skip to Main Content

How We Did It Volume 5 — Knock on Wood


It’s likely that the first thing you’ll notice as you wipe off your shoes at the priMED Mosaic Centre is the impressive heavy timber superstructure in the three-story atrium. Exposed wood ceiling, decking and columns were designed using glued-laminated beams (or more commonly referred to as glulam) in order to satisfy all of the building’s design targets: beauty, pragmatism, sustainability and health.

Not only are the pine and fir structural elements beautiful, they are also sustainable. By using wood, the building is estimated to have avoided 1360 tons of greenhouse gas emissions in comparison to using concrete – the equivalent of taking 261 cars off the road per year. Add to that, glulam beams and columns are an efficient use of wood as they are heavily optimized and engineered prior to being manufactured. More importantly, glulam does not require large dimension timbers and therein eliminate any possible strength reductions due do abnormalities in the tree stock.

So what about the cost of a heavy timber building? In the early design phases of the project, both concrete and steel were also explored for use as the primary structural elements. Concrete was not chosen due to economic feasibility based on the relatively small size of the building. In addition, the amount of embodied energy – the total energy required to produce the structural elements – in concrete is high compared to wood glulam. Steel is the most common choice for a building of this size in Canada based on cost, but was only used to connect the east and west buildings by way of the interchange stairs.

Why did the owners pay 1.5% more to utilize a wood structure? Humans spend the majority of their lives indoors and if we are honest with ourselves, dwellings are becoming less and less inspiring. The owners wanted the Mosaic Centre to provide the tenants with the feeling of being in a wood building. It is hard to put into words what is different, and should you be able to, it is nearly impossible to quantify. Bringing the design elements found in the heavy timber buildings of Edmonton’s old warehouse district back to life would provide a unique occupant experience.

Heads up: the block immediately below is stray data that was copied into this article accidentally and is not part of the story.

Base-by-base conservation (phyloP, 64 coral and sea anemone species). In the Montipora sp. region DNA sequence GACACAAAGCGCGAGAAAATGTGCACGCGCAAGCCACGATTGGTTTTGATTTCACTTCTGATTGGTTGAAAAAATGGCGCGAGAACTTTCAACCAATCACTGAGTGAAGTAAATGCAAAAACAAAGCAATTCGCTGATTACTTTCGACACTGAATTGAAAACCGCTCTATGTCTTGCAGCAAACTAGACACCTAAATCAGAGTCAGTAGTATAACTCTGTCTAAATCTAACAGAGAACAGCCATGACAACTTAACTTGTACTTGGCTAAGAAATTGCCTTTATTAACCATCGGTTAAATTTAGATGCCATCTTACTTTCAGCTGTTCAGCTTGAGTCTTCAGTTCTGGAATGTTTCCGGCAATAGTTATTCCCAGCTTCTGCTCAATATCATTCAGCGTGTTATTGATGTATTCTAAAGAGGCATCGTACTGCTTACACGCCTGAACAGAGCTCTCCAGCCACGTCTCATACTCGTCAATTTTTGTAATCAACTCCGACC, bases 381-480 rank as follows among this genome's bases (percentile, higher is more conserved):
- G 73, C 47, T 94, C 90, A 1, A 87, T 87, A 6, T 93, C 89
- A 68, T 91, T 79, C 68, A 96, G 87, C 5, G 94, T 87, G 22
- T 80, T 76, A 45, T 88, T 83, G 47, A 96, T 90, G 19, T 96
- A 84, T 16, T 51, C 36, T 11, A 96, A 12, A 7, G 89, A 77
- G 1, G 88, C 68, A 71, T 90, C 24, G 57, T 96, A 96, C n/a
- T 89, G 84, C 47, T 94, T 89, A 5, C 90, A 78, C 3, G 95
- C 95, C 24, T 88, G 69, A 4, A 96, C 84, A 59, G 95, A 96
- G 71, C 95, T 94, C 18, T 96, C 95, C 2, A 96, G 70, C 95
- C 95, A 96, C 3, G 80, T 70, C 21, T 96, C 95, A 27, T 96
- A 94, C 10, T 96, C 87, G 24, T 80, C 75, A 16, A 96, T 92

Meet the Edmonton-based glued-laminated beam wizards that designed and manufactured the bones of the Mosaic Centre.


  • Beauty – an exposed wood building offers a more positive occupant experience.
  • Glulam beams and columns use wood efficiently, minimizing waste.
  • A total of 558 cubic meters of lumber was used in the Mosaic Centre equating to 438 tons of carbon dioxide being stored in the superstructure.
  • By using wood the building avoided 930 tons of greenhouse gas emissions when compared to using concrete.
  • A structure that lasts 250+ years offers a high degree of resilience and a longer product life cycle.
  • A 1.5% increase in overall project cost, as compared to steel, is expected to be recovered in year two of occupancy based on increased occupant engagement and overall happiness.


Back To Top